After spotting TRUST, later that same day I came upon another word in the same home – SLOW. When I saw it, white blown glass that was once part of a sign, I took it from the pile of artwork it was placed upon and brought it in the living room to style it into a shot as I was trying to communicate a message through the arrangement of things I was putting together. In the book you will see how I used this word SLOW and perhaps you will remember this little story as to why I worked it into the shot. After seeing the word TRUST, I was fiddling around moving things and thinking about how I needed to trust my gut more and to stick to my vision and to really OWN certain things in my life because every human being, no matter how confident or successful, has doubts. And as I was fiddling about, I found SLOW laying around and thought of the messages that were being sent to me that day and perhaps SLOW was really important somehow and so then I started to consider why this word was important, what did it mean to me? What was it trying to teach me? I instantly remembered the story of the tortoise and the hare and how the slow win the race. In the world of interiors people can be so nice but also so competitive, often at any cost, and the same is true in any “world” really… whether it be blogging, decorating, crafts, the film industry… you name it, competition just exists. I view most of it as a very good thing because it drives the talented forward and pushes the creative out of their comfort zone so progress and movement can be made within the field. Things would quickly stagnant without a healthy dose of competition, right? However, often this race to be on top or stay fresh can also be a monkey on your back. We naturally need to evolve without always feeling pushed to do so. Often periods of hibernation can give birth to evolution and a creative soul may find enormous bursts of fresh ideas and a renewed, contagious enthusiasm during those slow moments.
While considering all of this, I also thought about the Slow Living movement. Have you heard of this way of thinking before? Here is the definition according to Wikipedia,
“Slow Living is the choice to live consciously with the goal of enhancing personal, community and environmental well being. Slow Living recognizes the role that time plays in shaping the quality of our lives. By slowing down we make time to savor our experiences and to connect more fully with others. The process of slowing down involves simplifying our lives and minimizing distractions so that we have more time and more energy to focus on what is meaningful and fulfilling. By consciously choosing to do less, we contribute to reducing some of the negative social and environmental impacts of our actions.”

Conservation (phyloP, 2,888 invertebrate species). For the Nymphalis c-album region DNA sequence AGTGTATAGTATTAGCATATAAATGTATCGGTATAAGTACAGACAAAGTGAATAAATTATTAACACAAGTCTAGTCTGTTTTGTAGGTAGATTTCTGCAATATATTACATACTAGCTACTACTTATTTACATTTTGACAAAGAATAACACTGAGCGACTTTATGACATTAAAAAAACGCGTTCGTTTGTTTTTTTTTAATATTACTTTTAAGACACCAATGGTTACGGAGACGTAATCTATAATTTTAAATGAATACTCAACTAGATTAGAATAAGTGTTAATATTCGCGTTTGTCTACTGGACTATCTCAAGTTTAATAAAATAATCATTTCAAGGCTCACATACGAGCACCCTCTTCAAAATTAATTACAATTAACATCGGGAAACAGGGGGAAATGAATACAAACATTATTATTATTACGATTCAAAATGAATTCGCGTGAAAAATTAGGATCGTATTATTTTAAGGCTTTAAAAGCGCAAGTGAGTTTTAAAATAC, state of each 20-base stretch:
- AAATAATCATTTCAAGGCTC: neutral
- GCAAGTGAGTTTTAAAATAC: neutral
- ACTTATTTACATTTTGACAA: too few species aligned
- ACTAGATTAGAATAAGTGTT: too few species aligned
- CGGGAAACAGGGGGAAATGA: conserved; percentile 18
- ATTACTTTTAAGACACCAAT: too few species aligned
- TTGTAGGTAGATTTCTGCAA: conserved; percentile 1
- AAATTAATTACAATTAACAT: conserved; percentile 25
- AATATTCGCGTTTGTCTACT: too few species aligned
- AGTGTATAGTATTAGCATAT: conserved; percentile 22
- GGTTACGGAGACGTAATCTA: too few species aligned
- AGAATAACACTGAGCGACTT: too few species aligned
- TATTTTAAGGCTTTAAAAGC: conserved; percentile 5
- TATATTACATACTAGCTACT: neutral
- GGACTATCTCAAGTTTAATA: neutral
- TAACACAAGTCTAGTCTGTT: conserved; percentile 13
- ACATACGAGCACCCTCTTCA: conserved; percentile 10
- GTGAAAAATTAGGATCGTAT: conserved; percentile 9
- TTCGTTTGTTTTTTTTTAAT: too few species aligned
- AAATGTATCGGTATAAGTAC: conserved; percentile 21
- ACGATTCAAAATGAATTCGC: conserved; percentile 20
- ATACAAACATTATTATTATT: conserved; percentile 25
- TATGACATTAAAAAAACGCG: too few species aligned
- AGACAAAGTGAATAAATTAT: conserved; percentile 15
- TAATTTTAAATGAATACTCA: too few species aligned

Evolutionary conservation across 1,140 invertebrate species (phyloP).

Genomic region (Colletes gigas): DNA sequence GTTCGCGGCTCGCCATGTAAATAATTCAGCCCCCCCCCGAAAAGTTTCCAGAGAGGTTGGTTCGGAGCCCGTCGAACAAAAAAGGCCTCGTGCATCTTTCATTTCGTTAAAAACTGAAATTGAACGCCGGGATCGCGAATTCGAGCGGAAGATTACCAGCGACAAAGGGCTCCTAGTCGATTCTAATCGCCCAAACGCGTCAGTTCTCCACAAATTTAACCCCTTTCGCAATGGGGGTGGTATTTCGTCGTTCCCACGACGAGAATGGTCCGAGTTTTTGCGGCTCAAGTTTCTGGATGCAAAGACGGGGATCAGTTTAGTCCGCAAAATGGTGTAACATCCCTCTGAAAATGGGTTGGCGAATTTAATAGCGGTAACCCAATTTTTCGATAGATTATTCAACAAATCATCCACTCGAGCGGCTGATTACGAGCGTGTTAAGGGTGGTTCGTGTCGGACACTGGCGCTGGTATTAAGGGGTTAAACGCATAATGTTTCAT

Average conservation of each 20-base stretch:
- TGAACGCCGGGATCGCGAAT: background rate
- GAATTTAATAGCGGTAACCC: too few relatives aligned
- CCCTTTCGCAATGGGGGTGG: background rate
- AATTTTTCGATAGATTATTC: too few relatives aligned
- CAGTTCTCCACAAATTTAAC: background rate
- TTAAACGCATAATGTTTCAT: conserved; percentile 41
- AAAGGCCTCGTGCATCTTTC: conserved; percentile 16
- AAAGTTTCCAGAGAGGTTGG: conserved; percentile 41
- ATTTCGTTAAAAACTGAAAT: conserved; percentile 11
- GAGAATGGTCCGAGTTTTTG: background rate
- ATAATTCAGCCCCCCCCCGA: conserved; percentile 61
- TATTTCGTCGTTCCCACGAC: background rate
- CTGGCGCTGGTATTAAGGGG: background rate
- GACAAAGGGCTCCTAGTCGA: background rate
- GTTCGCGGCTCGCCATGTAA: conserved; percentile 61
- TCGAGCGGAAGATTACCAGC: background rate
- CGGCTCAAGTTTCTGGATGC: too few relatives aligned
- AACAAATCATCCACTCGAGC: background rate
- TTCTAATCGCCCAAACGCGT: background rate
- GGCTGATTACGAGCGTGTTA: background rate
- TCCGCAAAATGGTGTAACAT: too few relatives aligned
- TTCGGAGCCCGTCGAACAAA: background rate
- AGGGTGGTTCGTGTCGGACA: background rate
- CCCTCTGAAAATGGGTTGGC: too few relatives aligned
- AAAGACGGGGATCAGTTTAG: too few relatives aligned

In my opinion, those who don’t take a creative time out risk watering down their ideas or worse, start imitating what they see versus what is coming from deep down inside. I think SLOW applied to me as I was working in Paris because I’m on very strict deadlines at the moment to finish my book and things are feeling very, very fast. The idea that perhaps thinking too quickly and being too spontaneous may not be best, that to slow down at night and on the weekends immersing myself in activities that I love so that I can pour all of that good stuff into my project is better. I don’t need to think about my book 24 hours a day, 7 days a week. I’m hoping the message of SLOW will allow me to savor the experience of pulling my book together in the first place. The journey is as meaningful as the destination, often more-so upon completion. While I’ll still deliver on deadline, perhaps my SLOW approach as well as the message of TRUST, when combined, will make for a nice second book and an enhanced experience of creating. I guess we shall see.
I wonder how you can apply TRUST and SLOW to your life somehow? Perhaps you can take a moment to consider this and how these words, if applied to something in your life, could add value somehow… Maybe a way of thinking about something, the way of doing or being or believing… perhaps SLOW or TRUST can carry over as meaningful to you today as though they were carried by a soft breeze landing upon your computer screen to give you a little message, too.
So those are some notes from Paris. Perhaps not the typical notes – I saw the Eiffel Tower! I shopped at the best stores! I ate tons of macaroons! No, not the typical travel notes I’m sure but they are mine and I hope that you’ve enjoyed reading them. Through the ramblings of others we often find pieces of ourselves along the way…